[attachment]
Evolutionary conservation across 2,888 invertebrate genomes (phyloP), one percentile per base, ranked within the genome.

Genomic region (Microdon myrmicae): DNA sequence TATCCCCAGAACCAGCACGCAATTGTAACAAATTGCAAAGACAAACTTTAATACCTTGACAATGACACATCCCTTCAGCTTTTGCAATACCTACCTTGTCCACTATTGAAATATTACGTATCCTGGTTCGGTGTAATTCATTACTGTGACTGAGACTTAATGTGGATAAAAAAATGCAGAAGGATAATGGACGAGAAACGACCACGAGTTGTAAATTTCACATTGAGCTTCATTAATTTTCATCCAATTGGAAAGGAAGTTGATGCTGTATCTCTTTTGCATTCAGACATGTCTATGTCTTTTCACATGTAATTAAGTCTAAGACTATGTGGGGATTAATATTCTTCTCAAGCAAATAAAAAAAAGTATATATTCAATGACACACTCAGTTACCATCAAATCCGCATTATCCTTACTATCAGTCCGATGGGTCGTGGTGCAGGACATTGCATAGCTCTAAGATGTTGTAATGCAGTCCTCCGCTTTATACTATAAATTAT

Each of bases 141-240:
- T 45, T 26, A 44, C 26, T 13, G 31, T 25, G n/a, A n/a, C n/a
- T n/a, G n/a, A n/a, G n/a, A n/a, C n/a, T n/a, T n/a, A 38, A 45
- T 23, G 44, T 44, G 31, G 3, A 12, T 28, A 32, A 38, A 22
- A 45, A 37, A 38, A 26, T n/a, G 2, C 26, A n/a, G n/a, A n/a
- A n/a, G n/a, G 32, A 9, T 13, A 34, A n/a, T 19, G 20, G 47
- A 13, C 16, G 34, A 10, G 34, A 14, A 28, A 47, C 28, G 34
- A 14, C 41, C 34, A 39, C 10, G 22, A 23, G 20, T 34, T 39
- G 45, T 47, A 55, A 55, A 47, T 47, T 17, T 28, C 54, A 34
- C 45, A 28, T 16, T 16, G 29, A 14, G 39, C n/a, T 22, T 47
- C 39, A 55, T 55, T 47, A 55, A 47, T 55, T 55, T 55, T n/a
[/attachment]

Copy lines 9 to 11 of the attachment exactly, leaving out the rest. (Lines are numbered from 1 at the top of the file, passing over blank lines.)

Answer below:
- A 13, C 16, G 34, A 10, G 34, A 14, A 28, A 47, C 28, G 34
- A 14, C 41, C 34, A 39, C 10, G 22, A 23, G 20, T 34, T 39
- G 45, T 47, A 55, A 55, A 47, T 47, T 17, T 28, C 54, A 34